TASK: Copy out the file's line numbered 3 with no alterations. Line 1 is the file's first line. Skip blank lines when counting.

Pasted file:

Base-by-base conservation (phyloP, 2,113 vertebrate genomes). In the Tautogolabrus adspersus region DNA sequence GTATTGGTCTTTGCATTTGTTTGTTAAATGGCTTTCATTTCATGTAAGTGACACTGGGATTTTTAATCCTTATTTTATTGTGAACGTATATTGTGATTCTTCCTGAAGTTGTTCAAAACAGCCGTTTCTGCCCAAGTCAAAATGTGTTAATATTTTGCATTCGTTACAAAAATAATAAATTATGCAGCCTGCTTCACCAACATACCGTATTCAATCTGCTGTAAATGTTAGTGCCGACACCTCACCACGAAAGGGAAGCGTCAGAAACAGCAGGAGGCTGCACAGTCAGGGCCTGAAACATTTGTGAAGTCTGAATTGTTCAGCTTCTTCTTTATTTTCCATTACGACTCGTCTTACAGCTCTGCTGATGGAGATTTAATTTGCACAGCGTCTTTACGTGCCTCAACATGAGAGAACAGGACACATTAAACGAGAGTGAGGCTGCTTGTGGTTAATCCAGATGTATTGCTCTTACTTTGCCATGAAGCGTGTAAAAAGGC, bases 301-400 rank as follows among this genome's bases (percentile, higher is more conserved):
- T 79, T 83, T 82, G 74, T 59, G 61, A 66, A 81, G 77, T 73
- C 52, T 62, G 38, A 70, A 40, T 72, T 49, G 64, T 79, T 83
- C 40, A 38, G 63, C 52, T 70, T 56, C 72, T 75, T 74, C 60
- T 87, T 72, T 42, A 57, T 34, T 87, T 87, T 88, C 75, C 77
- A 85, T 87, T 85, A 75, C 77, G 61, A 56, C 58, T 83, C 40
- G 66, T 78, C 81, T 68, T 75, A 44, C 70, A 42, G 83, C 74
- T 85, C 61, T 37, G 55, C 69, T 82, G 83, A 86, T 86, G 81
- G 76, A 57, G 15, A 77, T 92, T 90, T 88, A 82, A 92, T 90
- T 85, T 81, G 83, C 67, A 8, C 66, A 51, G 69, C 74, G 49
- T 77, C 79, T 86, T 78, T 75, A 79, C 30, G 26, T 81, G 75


- C 52, T 62, G 38, A 70, A 40, T 72, T 49, G 64, T 79, T 83